Better sleep without tonsils

June 20, 2016 - 06:20

Surgery can provide promising results for sleep apnoea, according to a Swedish study. But a chief physician says such surgery only works for some patients and the effect declines rapidly.

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People with sleep apnoea (apnea in US English) repeatedly pause in breathing while they sleep. (Photo: Shutterstock, NTB Scanpix)

At least 16 percent of adult Norwegian sleep poorly because they breathe irregularly.

Snoring and sleep apnoea plague many at night. They suddenly stop breathing for at least ten seconds at a time while sleeping.

Often they don’t notice their problem themselves. After all, they are asleep while it happens. The cessation of breathing usually only causes a partial wake-up.

People with sleep apnoea are commonly unaware of these pauses and the loud snoring and sharp snorts that go along with it. But they might get an elbow in the ribs and a complaint from partners who share their bed. A related problem is shallow breathing, called hypopnea.

Sufferers of these disorders wake up in the morning unrested, as apnoea disturbs the normal cycles of sleep and puts a strain on the heart. Long term, sleep apnoea can trigger other diseases. Patients can also suffer memory problems, poor concentration and daytime drowsiness.

Sometimes the tonsils are at the heart of the problem ― they obstruct breathing. If you have large tonsils and sleep apnoea, surgery can be a solution, according to a small Swedish study.

All 28 participants in the study showed improvements after the operation.

All of them lowered their apnoea-hypopnea episodes by at least five per hour.

Six months later, 18 of them were rid of their sleep apnoea problems.

Got less fatigued

Their breathing was monitored while they slept. The flow of air into their lungs was much better after the operation.

The patients were asked how they felt and they reported less daytime drowsiness than before.

Thorbjörn Holmlund at Umeå University conducted research on one of the two types of sleep apnea, called obstructive sleep apnoea. This is caused by the entrance to the air passage being obstructed, in some cases by the tonsils.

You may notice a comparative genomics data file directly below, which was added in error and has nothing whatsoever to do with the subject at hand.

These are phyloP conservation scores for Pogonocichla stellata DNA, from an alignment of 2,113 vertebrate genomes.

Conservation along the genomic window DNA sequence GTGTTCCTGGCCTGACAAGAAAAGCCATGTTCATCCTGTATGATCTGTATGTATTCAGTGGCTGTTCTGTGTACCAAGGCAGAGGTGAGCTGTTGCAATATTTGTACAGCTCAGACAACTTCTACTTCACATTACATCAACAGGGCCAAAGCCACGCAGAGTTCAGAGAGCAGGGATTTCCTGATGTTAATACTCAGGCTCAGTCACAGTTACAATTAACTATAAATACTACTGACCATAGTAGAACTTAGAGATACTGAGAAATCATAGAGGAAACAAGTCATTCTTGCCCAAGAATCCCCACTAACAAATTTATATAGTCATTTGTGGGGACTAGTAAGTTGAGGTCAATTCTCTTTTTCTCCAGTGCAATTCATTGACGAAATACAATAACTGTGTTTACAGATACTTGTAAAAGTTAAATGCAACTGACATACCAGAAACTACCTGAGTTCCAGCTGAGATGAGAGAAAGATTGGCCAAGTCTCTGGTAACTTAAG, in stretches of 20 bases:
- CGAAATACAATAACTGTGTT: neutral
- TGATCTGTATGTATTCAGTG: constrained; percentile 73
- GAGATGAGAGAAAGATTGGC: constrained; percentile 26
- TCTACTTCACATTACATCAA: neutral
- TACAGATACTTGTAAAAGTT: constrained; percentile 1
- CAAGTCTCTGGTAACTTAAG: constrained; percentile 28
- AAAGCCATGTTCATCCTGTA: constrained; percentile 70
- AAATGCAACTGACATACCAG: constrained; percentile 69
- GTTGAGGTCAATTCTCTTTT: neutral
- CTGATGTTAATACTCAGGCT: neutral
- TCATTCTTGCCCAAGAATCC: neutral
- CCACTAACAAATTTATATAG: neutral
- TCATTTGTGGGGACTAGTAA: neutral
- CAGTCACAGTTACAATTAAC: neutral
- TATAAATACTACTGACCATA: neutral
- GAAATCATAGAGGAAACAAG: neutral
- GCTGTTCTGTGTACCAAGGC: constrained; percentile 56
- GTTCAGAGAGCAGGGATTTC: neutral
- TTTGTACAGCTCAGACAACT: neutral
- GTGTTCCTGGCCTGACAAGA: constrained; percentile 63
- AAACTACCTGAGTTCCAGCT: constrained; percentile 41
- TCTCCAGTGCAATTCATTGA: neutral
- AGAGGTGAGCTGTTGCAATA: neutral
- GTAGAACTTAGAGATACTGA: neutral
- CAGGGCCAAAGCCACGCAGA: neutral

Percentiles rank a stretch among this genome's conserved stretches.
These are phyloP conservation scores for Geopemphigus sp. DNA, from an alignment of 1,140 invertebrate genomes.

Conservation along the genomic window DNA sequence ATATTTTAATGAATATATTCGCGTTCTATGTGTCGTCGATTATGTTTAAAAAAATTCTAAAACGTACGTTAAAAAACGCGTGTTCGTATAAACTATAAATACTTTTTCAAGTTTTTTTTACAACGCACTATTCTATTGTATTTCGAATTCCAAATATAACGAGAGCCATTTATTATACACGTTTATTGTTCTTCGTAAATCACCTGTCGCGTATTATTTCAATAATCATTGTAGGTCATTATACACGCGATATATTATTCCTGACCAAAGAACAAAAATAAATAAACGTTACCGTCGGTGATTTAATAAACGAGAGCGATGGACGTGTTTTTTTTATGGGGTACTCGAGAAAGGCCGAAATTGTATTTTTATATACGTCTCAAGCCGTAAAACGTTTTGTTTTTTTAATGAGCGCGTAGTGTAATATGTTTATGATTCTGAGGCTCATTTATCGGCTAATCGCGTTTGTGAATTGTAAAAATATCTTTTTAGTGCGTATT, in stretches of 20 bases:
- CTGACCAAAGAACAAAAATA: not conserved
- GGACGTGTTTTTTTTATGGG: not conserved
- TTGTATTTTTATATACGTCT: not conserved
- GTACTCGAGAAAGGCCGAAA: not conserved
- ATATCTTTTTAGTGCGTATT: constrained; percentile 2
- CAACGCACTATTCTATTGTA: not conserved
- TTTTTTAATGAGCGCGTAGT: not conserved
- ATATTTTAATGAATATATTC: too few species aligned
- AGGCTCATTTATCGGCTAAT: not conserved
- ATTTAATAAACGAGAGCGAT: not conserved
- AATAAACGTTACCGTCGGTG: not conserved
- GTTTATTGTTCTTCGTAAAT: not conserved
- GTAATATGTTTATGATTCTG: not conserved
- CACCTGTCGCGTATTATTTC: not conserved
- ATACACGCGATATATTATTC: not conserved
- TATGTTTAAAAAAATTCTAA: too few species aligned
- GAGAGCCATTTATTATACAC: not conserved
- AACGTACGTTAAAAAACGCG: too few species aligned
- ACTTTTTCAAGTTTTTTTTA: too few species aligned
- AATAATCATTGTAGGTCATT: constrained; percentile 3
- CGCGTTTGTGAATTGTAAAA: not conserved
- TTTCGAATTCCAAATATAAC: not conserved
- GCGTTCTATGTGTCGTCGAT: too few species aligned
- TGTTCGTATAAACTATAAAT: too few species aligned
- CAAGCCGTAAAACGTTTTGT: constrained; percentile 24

About 22 percent of Swedish men have this problem in some form.

“Not everyone suffers from their apnoeas, but many do. More should probably be receiving treatment,” writes Holmlund in an e-mail to ScienceNordic’s Norwegian partner forskning.no.

Side-effects with operations

Few of the participants in Holmlund’s study suffered side-effects, but one had some problems with bleeding and another had numbness of the tongue. 

However, another, larger study by Holmlund shows such surgical procedures do entail the possibility of side-effects including haemorrhaging, infections and problems swallowing. This is more likely to happen among patients whose operations combine the removal of tonsils with surgery on the soft palate.

In the smaller study the patients only had their tonsils removed. None of them had any problems swallowing afterwards.

A Nordic country Health Technology Assessment (HTA) on sleep apnoea treatment was completed about a decade ago. The Norwegian Institute of Public Health’s Knowledge Centre for the Health Services helped assess the research.

The HTA then found that surgery entailed a rather large risk of side-effects. The report also found that surgical treatment did not work particularly well.

Both Swedes and Norwegians with sleep apnoea were commonly given surgery but that is less common now, partly because of the side-effect risks.

Holmlund thinks this reluctance to use the scalpel ties in with a lack of research on the alternative types of medical treatment. He recommends surgery for those who have very large tonsils.

Limited study

Doctors in Norway now tend to recommend other treatment than surgery, says Chief Physician Sverre Lehmann at Haukeland University Hospital in Bergen.

The most common response is to use a CPAP mask (short for Continuous Positive Airway Pressure). Or a sleep apnoea mouthpiece can do the job for those with more moderate cases of the disorder. 

Lehmann thinks that Holmgren’s study shows that removing the tonsils only works for certain types of patients and is not so indicative regarding surgery for apnoea patients in general.

“Most of those who have sleep apnoea as adults do not have especially large tonsils,” he points out in e-mail to forskning.no.

Many children have oversized tonsils and among them he has seen good results with surgery.

The effect decreases

Lehmann thinks the recent Swedish study has certain weaknesses. There was no control group. In other words, Holmlund has not compared the patients with ones who were not operated. So nothing is known about how well they would have slept with alternatives to an operation.

Other factors could also count in.

“In the follow-up period, they could also have made changes in smoking habits, use of alcohol or sleeping medications managed to lose weight,” writes Lehmann.

These are risk factors that tie in with apnoea.

Lehmann also asserts that the follow-up period of six months after the operations is relatively short.

“Unfortunately, longer follow-ups show that the effects rather often abate,” he writes.

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Read the Norwegian version of this article at forskning.no

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Translated by
Glenn Ostling